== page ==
The Nghia An Hoi Quan Pagoda was built by the Chaozhou Chinese population of Ho Chi Minh City sometime in the second half of the 19th century. One of the oldest temples in the city, it is dedicated to the deified Chinese military leader Quan Cong.
During the 1800s, the Chinese population of Vietnam built a number of temples worshiping Quan Cong, none more important than the Nghia An Hoi Quan Pagoda. Quan Cong (c. 198-249) was a military leader of the state of Eastern Wu during the Three Kingdoms period of China. Not only was he a courageous and decisive military commander, he was also known as an honorable and loyal general who respected tradition and engaged in charitable acts.
Nghia An Hoi Quan is a fine example of Chinese religious architecture in Vietnam. Known for its elaborately gilded woodwork, intricate statues and other relics, the pagoda includes a main room, large front yard, and incense house. The main entrance is guarded by two stone “unicorns,” and a carved wooden boat hangs over the doorway.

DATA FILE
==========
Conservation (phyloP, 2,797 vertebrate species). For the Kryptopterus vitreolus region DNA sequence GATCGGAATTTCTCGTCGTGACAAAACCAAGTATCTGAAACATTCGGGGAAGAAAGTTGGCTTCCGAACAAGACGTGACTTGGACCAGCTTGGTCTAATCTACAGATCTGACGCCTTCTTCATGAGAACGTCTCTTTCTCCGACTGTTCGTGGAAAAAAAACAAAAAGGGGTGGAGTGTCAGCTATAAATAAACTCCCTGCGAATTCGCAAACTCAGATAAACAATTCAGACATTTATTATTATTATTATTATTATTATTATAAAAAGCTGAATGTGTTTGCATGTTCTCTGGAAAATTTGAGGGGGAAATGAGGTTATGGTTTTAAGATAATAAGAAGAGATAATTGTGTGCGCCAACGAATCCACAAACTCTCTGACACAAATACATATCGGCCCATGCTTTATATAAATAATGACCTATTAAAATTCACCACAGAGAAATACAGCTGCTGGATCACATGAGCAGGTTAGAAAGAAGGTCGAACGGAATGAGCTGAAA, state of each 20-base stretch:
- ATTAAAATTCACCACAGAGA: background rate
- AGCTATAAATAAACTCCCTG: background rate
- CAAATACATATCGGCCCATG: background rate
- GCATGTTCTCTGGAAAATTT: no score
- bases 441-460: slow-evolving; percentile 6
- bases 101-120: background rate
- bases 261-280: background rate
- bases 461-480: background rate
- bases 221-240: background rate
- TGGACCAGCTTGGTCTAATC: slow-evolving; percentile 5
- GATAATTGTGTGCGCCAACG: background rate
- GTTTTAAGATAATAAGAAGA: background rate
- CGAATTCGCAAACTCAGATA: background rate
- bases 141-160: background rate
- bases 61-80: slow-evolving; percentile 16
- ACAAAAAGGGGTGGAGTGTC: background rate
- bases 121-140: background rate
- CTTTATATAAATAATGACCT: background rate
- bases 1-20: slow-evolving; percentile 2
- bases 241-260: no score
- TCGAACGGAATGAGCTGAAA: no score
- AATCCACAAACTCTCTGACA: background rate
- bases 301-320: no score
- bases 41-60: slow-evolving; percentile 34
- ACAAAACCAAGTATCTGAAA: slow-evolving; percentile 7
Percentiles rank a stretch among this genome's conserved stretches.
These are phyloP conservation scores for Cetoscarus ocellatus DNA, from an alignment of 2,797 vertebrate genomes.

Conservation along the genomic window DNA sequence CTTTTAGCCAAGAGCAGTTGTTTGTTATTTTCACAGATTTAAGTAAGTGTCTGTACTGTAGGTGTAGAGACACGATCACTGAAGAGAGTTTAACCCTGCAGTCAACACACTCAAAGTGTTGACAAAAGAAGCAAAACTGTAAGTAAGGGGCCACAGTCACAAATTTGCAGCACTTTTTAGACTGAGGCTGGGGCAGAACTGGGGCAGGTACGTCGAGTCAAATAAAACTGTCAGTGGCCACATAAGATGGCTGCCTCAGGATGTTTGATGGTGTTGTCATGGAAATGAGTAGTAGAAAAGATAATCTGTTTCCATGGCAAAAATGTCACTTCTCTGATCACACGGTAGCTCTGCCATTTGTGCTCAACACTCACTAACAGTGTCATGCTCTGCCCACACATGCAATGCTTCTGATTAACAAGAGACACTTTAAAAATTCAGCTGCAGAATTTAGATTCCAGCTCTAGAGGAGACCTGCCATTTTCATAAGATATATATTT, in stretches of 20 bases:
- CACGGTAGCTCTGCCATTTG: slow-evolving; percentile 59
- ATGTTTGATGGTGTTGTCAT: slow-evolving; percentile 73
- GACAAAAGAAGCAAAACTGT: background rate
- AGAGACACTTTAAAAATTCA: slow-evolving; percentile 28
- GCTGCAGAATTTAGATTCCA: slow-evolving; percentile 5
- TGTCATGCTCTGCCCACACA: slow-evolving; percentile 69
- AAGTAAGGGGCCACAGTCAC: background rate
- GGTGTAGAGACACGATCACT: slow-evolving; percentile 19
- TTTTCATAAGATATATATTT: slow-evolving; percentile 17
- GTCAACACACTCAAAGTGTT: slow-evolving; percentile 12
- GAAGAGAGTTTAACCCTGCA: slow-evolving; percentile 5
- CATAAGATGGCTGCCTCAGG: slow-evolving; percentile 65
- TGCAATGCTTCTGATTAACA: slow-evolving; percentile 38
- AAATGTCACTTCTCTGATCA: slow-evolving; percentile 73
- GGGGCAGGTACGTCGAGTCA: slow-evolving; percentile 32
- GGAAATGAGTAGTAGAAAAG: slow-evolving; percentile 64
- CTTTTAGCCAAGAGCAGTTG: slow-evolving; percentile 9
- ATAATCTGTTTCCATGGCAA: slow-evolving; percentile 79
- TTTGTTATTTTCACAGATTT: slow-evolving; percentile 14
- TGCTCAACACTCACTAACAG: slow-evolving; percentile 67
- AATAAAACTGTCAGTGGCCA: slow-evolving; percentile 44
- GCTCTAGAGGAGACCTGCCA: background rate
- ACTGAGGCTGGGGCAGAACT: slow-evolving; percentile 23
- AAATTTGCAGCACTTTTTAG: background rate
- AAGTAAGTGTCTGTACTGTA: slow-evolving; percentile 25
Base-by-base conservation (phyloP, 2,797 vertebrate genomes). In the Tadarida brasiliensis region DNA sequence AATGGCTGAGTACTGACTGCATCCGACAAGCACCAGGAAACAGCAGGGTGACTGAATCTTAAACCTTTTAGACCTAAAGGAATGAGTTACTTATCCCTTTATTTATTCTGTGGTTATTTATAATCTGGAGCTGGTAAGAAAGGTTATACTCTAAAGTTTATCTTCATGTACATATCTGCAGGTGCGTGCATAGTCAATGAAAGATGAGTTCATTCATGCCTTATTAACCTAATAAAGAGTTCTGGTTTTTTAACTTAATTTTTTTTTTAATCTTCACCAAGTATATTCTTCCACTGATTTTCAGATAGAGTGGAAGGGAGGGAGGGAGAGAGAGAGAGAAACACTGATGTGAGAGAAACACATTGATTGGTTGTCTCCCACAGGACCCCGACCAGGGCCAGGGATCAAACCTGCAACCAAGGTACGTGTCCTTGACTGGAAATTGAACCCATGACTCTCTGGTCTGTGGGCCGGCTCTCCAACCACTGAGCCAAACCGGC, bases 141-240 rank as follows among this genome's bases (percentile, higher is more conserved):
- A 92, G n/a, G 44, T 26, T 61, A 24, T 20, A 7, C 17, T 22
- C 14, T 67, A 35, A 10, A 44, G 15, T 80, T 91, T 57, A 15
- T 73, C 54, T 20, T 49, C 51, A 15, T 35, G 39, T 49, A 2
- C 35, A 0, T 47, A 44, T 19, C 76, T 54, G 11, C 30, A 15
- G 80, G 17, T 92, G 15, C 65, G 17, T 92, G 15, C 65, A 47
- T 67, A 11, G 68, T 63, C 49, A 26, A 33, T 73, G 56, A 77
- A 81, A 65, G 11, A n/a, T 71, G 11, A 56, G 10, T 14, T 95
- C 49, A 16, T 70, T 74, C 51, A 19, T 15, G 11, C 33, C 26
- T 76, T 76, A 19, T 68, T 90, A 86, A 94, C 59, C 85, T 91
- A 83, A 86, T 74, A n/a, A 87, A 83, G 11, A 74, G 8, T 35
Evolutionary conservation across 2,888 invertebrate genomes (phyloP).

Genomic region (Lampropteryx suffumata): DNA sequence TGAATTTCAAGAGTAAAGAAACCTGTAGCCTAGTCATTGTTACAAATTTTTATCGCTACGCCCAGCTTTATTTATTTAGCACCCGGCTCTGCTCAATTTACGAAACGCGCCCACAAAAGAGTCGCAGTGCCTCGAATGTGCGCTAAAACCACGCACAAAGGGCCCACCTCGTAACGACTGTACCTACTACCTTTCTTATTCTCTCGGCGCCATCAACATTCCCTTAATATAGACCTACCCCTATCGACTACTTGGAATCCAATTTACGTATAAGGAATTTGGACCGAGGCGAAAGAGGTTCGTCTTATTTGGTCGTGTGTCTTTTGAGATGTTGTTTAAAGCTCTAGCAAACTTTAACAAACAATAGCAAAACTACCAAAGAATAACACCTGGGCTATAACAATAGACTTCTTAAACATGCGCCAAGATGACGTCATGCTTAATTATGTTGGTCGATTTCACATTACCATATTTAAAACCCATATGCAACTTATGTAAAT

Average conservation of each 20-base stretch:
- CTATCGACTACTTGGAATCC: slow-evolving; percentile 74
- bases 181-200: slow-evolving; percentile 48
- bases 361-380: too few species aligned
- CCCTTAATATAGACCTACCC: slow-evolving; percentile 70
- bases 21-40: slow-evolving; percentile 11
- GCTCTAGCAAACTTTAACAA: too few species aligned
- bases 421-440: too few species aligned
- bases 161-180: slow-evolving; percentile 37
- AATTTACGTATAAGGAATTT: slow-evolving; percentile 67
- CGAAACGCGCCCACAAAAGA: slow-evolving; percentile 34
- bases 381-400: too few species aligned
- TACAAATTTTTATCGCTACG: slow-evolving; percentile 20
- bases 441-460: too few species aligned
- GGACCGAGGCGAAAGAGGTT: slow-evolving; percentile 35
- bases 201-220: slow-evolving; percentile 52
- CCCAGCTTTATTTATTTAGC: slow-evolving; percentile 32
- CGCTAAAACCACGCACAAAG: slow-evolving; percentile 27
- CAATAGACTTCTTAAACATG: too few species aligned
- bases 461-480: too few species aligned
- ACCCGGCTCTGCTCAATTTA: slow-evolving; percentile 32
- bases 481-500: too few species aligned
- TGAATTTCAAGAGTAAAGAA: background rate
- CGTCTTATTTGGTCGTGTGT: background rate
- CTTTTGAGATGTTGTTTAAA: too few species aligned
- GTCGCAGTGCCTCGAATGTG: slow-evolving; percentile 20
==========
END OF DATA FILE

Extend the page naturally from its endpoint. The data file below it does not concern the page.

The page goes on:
Inside the main room is a statue of Quan Cong dressed in his dragon robe, flanked by his two loyal attendants: Quan Binh, his chief mandarin, and Chau Xuong, his chief general. One of the most famous statues in the temple is that of Quan Cong’s red horse. The wooden statue of his faithful steed is considered particularly holy to the temple’s devotees, who come to ring a bell around its neck before crawling under the horse to its opposite flank, an action believed to draw blessings from the warhorse.
Many more statues, small and large, of wood, stone, or ceramic, stand within the temple. Paintings and engravings depict Chinese legends and images of daily life and rural workers, and lanterns hang from the ceiling. Because of these artifacts and decorations, Nghia An Hoi Quan is more than just a shrine to Quan Cong: the temple also helps to bring Chinese culture and history to the descendants of the Chaozhou people who originally immigrated to Vietnam.
Know Before You Go
Nghia An Hoi Quan Pagoda is located at 678 Nguyen Trai Street in Cholon, within Ho Chi Minh City's Chinatown. The temple's main festival dedicated to Quan Cong takes place every year on the 13th day of the first lunar month.